It has been a spectacular spring for blooms! As I walked down our drive to fetch the mail and paper, I was amazed to hear bees buzzing in our crabapple tree. I stood for several minutes just listening the working bees and enjoying the fragrance of the blooms. My neighbors have to think that I’m crazy some days.
What’s blooming in my landscape?
Lilacs, red buckeye, lily of the valley, redbuds, Ohio buckeyes, mayapples, Jack-in-the-pulpit, pansies (that survived the winter), and spring larkspur are at the top of the list at the moment. I found the spring larkspur on a hillside where I was yanking garlic mustard. What a pleasant surprise!
Spring larkspur (delphinium tricorne) is a member of the buttercup family. The native perennial blooms in the spring and can be found in moist woodlands throughout Ohio. The flower is a spike cluster of pea-like blue flowers; five sepals with the upper sepal forming a long, slightly bent spur; four tiny petals are enclosed within the spur. Many larkspurs contain a toxic chemical that is poisonous to grazing animals, so the plants have been removed from many places.
Have you started prioritizing your list of things to do in the garden? Weeds are at the top of my list! It seems that they are growing by leaps and bounds. garlic mustard is blooming brazenly on the hillsides, so this weed is now number one on the eradication list at the Mahaffeys’.
Our May gardening task list includes: Weed your beds thoroughly before they get out of hand. Top off summer mulch in beds where levels have dropped below two inches. Rake beds that have ample mulch, to prevent matting. Keep watering transplants and new plants frequently. Prune shrubs that flower in early spring right after they bloom. Train topiaries and espaliers. Plant potted roses. Fertilize roses, if you didn’t feed them earlier in the season. Cut back perennial stems. Set out dahlias after the last frost date. Plant gladiolus corms beginning early this month. Finish dividing summer- and fall-blooming perennials. Start planting tender annuals outdoors after the last frost date. Reseed bare spots in the lawn. Continue sowing onions, carrots, and beets directly in the garden. Begin direct-seeding bush and pole beans and corn after last frost date. Direct-seed parsley, which takes three weeks to germinate. Begin transplanting tomatoes into the garden, but don’t move them until night temperatures consistently stay above 50 degrees. Set herb transplants into the garden. Be sure to wait until the weather is warm and settled to move basil and lemon grass transplants. Plant strawberries. Start cucumbers inside. Continue sowing radishes, endive, escarole, lettuce and spinach every two weeks.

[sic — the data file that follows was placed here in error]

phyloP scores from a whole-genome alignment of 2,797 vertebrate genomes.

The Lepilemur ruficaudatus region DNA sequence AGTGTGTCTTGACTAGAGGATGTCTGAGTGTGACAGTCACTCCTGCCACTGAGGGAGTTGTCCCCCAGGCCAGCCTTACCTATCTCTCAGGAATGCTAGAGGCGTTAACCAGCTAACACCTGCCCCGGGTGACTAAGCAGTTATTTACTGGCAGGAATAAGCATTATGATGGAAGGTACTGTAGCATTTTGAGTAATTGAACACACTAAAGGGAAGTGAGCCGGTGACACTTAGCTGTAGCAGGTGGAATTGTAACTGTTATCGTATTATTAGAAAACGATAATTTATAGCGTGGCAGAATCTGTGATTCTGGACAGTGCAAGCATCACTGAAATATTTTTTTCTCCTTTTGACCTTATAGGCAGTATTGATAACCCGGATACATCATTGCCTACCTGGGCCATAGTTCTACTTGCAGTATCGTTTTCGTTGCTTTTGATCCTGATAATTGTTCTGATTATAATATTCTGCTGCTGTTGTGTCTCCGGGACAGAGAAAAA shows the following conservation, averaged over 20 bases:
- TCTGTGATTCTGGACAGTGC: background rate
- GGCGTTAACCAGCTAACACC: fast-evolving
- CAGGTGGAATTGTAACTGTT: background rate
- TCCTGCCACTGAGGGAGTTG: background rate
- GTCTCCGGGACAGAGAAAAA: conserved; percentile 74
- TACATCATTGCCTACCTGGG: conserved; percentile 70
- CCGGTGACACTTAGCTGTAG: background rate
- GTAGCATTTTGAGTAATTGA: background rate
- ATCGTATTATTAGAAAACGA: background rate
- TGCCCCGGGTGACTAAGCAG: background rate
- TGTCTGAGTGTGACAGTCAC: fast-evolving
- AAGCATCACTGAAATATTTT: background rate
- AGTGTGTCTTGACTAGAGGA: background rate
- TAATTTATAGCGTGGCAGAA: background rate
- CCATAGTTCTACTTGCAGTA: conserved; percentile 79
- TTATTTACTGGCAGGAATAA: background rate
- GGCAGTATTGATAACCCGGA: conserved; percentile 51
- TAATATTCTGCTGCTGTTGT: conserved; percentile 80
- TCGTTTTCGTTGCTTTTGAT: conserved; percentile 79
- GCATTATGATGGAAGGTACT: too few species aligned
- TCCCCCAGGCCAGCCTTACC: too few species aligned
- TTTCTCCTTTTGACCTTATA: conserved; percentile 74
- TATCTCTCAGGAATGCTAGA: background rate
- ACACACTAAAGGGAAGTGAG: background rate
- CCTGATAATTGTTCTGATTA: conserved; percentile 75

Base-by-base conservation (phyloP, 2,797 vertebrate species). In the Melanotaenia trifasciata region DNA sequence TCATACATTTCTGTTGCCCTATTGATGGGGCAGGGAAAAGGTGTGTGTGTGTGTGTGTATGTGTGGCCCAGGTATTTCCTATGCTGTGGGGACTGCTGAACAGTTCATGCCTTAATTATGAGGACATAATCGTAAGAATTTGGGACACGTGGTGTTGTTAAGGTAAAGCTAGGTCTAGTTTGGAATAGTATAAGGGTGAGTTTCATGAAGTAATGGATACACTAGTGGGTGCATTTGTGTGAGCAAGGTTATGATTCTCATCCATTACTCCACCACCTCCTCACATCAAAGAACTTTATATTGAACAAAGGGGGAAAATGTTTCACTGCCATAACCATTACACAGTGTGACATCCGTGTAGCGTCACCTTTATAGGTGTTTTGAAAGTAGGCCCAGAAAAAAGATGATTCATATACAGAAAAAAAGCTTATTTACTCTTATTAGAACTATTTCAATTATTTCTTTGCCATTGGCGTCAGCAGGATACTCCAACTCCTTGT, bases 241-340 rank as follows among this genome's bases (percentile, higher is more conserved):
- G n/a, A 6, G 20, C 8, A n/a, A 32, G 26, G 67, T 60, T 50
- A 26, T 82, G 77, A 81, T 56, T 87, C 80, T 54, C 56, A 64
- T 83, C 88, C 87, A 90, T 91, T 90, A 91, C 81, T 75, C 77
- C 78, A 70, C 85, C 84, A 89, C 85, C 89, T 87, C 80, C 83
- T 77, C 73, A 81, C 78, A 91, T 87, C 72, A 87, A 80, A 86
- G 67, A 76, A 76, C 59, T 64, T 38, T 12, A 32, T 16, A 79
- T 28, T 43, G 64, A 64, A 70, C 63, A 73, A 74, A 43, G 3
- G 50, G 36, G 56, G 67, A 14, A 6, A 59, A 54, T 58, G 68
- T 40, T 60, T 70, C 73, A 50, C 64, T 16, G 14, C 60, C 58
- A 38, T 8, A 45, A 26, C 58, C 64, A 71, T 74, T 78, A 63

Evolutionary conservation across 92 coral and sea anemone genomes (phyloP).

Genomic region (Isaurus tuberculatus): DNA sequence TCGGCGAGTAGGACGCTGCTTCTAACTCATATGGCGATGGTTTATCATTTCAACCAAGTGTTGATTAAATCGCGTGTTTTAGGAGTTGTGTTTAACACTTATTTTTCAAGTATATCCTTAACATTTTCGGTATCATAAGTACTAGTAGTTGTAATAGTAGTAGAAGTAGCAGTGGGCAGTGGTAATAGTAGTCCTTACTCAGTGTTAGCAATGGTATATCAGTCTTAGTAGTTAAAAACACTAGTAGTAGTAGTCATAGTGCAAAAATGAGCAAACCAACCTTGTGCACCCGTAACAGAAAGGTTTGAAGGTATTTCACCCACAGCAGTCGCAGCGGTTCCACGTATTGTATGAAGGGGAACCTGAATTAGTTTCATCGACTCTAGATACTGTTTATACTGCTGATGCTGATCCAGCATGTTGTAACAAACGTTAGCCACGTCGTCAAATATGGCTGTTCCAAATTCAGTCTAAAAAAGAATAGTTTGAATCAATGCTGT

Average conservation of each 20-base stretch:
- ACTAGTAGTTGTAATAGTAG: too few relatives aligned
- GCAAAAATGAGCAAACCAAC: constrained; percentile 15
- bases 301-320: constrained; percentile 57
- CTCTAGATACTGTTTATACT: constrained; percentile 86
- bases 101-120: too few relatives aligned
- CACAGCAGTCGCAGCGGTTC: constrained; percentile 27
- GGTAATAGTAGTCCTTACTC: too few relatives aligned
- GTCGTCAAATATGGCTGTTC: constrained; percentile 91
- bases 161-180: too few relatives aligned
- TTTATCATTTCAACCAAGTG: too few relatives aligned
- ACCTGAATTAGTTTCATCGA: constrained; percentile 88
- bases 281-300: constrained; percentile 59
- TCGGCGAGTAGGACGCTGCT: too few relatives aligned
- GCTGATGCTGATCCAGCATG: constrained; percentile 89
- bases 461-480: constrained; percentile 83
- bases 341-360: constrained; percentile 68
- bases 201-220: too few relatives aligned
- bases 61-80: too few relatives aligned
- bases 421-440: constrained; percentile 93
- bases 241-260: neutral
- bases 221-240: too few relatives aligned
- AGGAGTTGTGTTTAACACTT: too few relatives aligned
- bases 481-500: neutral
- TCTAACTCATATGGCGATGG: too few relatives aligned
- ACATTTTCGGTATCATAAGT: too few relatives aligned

Is you garden journal handy? Have you made notes about what is blooming? What plants have been slow to emerge? The butterfly weed is finally up, the swamp milkweed is at least 12 inches tall and the common milkweed is popping up everywhere around my raised beds! It’s going to be a banner year for the monarchs!
Take time to stroll through your gardens and celebrate this beautiful spring.
Faye Mahaffey is an Ohio University Extension master gardener volunteer.